Opinion

Calling bullshit on the internet 101

Quit blaming Facebook and the fakers feeding you news that you believe without cross-checking; it's time to take responsibility for our own critical thinking in a digital age, says strategist Dave Bathur in this guest post.

Abasche Tunde wasn’t having a good day – and considering he was an astronaut, a day can last a while.

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Abasche, a Nigerian working on the Salyut 8T secret Soviet space station, was finishing his rotation and was looking forward to making the long drop back to Earth.

It wasn’t to be. His place on the Earth-bound shuttle was instead taken by cargo, and due to rather unfair contract requirements, Abasche needed to raise three million dollars to nab a ride home. Which is why his cousin may have emailed you already…

This story is, of course, not true – one of the more imaginative email scams doing the rounds.

The point? Personalised fakery is a fact of the internet. It’s the trade off for all the benefits of an interconnected world. What we do with it is what counts.

If you choose to give money to a stranded Nigerian astronaut, fine. If you read fake news sites and decide to vote for an orange demagogue, then that’s fine too. As long as it’s your informed choice. That’s democracy, right?

The problem arises when we turn off our critical reasoning and let ourselves be manipulated by emotionally compelling guff. The even larger problem is that too many of us lack the tools to spot fake news – or the willingness to assess it sceptically.

Blaming Facebook for manipulation misses the Mark. All you need to do is look at the images liked by Mark Zuckerberg, and you see that if he was trying to sway the election result, he failed.

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Just like when we get asked to give money to Nigerian astronauts, it’s up to us individually to critically assess the information we receive in our nNewsfeeds if we plan to base decisions on it.

Luckily, there are some really simple things we all can do when faced by stories that honk a bit…

1. Be by-curious. Who’s the story by? Does their bio indicate an agenda? Could the sender account be fake (e.g. recently opened, they have far fewer Twitter followers than the number they follow etc)? Does the url look legit? Did you actually read the article before you shared it?

Most of these things can be determined by a glance or a single click.

2. Try triangulating. Want to be really sure? See if you can verify a piece of information from other sources. For instance, a Google image search will tell you if an image you receive has been doctored from a stock library, where else it exists, and the likely source. Try it next time you receive a shockingly sharable photo.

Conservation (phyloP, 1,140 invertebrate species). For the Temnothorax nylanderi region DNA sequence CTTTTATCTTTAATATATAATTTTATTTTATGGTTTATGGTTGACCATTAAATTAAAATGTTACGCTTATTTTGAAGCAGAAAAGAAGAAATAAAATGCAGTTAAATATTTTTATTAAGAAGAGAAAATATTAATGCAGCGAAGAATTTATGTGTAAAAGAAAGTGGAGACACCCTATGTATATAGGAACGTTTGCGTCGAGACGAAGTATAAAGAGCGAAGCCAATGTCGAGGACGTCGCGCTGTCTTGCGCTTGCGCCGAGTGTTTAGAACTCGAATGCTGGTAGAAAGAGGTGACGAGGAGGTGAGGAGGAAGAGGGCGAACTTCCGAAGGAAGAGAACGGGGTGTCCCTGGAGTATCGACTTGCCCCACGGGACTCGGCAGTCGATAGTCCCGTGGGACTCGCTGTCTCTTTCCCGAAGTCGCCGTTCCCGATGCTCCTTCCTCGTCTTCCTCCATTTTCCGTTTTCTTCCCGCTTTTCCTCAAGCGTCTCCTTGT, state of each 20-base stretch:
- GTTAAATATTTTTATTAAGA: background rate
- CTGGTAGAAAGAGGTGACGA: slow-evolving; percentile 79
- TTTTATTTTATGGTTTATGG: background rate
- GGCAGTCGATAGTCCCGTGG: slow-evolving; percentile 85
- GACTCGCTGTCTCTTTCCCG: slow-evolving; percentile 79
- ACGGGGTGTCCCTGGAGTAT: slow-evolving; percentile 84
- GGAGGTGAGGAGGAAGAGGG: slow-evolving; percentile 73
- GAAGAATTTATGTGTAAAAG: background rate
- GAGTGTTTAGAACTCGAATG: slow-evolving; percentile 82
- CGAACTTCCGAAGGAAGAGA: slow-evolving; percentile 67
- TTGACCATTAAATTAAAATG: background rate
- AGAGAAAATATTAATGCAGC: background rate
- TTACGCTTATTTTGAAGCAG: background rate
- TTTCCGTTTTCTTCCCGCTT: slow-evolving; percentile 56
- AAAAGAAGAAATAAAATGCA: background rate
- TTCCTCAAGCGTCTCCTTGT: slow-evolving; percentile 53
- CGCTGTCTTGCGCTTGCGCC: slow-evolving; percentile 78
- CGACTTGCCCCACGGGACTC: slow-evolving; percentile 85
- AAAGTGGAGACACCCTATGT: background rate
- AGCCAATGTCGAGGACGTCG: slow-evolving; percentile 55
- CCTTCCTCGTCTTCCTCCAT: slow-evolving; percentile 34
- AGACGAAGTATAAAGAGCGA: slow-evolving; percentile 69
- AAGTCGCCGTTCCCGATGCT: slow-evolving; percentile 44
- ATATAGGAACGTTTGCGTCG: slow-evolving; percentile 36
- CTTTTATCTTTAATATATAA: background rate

3. Snopes it. You’re probably familiar with Snopes.com – so use it. Many of the most persistent fake or inaccurate news stories, like the Heineken dog fight, keep cropping up periodically – and often still get a run.

4. Talk to the other side. This is the big one – and the most difficult. In my view, fake news is less the issue than the echo chamber that personalised content algorithms create.

In ‘On Rumours’, Cass Sunstein writes how echo chamber effects don’t just reinforce, but amplify the strength of misinformed beliefs. Other recent research shows that echo chambers increase the rate of spread of such beliefs.

However personalisation makes Google, Facebook and lotsa others lotsa money. Our filter bubbles are here to stay – so we need to know how to pierce them.

This means actively searching for different views. Looking for news sites that you may not necessarily agree with. Seeking out friends who you know have different views on issues, asking them why, and really listening.

This will all start to puncture the hermetic seal of your newsfeed as Facebook and Google recognise the wider range of sites and profiles you have affinity with. It’s also common sense.

These tips offer a few obvious starting points – and if you want more information on managing misinformation then there are some truly magnificent resources.

It’s worth exploring. ‘Post-truth campaigns’ are now conducted at such scale that they sway presidential elections. But misinformation and propaganda are old cons given new life by the fact that technology progresses faster than our education systems and cultural instincts.

The convenience of the internet comes with a price. We should not totally outsource responsibility for critical reasoning to journalists.  Nor should we rely on social media businesses to fix the gaming of their algorithms. Their responses – such as censorship or increased human editorial guidance – often come with their own issues.

Our best defence – and frankly democracy’s best hope – is curiosity, and our capacity to question. There’s no security patch for gullibility.

This article appeared originally here, and is republished with the author’s permission.

Dave Bathur is a founding partner, strategy at Simpatico, a Sydney-based consultancy that provides digital training and transformation support to brands and agencies.  

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